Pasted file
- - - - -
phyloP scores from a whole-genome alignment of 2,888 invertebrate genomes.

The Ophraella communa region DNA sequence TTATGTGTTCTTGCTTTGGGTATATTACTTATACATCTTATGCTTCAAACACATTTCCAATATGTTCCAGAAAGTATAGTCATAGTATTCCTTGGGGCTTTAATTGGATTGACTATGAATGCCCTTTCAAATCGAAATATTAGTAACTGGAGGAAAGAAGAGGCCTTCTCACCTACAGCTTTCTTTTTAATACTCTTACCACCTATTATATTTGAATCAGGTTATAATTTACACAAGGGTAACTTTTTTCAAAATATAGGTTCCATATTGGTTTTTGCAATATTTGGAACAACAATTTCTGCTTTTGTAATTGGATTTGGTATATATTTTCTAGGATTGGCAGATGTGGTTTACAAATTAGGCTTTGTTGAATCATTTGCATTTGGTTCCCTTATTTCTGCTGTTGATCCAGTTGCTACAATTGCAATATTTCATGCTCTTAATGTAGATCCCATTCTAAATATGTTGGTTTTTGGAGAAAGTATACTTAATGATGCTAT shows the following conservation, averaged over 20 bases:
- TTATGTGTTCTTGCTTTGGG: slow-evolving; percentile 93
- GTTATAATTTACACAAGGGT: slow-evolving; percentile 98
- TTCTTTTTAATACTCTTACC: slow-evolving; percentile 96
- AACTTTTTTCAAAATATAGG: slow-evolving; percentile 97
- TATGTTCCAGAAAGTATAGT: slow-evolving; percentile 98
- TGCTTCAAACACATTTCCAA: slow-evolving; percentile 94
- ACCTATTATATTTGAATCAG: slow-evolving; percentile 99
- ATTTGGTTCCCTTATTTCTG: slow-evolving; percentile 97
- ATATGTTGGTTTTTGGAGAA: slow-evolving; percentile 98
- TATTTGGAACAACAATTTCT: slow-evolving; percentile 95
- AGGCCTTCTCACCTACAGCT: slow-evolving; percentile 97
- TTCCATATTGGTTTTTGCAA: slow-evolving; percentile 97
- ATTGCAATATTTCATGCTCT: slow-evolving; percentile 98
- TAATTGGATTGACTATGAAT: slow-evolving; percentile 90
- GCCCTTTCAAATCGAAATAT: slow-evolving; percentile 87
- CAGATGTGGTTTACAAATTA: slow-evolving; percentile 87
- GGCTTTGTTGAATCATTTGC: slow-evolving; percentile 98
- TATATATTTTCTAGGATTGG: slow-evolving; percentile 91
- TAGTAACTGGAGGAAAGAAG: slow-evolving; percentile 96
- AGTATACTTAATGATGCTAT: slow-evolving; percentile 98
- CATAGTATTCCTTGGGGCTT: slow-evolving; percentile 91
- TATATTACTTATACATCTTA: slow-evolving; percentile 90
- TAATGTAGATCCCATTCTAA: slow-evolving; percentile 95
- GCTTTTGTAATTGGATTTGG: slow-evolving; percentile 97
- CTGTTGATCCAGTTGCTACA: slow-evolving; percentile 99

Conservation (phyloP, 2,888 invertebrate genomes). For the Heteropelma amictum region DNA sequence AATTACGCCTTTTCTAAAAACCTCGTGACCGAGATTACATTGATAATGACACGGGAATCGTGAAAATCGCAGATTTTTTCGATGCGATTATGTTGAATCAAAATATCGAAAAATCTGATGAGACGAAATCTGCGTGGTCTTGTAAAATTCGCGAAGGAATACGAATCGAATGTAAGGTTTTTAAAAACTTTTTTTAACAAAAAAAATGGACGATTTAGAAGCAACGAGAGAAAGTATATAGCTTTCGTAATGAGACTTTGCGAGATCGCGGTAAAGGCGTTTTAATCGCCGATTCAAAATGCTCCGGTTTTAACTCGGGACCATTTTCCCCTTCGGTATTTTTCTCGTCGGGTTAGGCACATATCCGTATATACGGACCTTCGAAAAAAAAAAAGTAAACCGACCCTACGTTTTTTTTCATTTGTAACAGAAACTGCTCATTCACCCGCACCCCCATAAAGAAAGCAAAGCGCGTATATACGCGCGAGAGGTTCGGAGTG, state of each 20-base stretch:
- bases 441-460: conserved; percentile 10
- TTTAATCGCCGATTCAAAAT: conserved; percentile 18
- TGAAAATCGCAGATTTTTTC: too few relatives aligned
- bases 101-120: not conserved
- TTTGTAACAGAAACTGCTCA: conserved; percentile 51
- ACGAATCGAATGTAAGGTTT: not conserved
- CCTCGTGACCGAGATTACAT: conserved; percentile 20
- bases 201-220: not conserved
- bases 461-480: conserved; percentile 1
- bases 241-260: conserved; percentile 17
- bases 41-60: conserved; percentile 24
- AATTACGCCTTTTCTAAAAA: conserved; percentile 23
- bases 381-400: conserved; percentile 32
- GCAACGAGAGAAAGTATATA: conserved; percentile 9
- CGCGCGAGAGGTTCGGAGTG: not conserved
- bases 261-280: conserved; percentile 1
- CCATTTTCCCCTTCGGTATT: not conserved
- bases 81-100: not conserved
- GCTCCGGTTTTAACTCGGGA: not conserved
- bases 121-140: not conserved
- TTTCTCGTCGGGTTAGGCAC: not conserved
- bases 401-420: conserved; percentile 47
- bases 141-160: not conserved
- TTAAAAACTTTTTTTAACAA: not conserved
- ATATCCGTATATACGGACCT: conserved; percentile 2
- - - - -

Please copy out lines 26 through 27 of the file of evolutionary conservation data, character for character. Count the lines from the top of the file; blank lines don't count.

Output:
- GCTTTTGTAATTGGATTTGG: slow-evolving; percentile 97
- CTGTTGATCCAGTTGCTACA: slow-evolving; percentile 99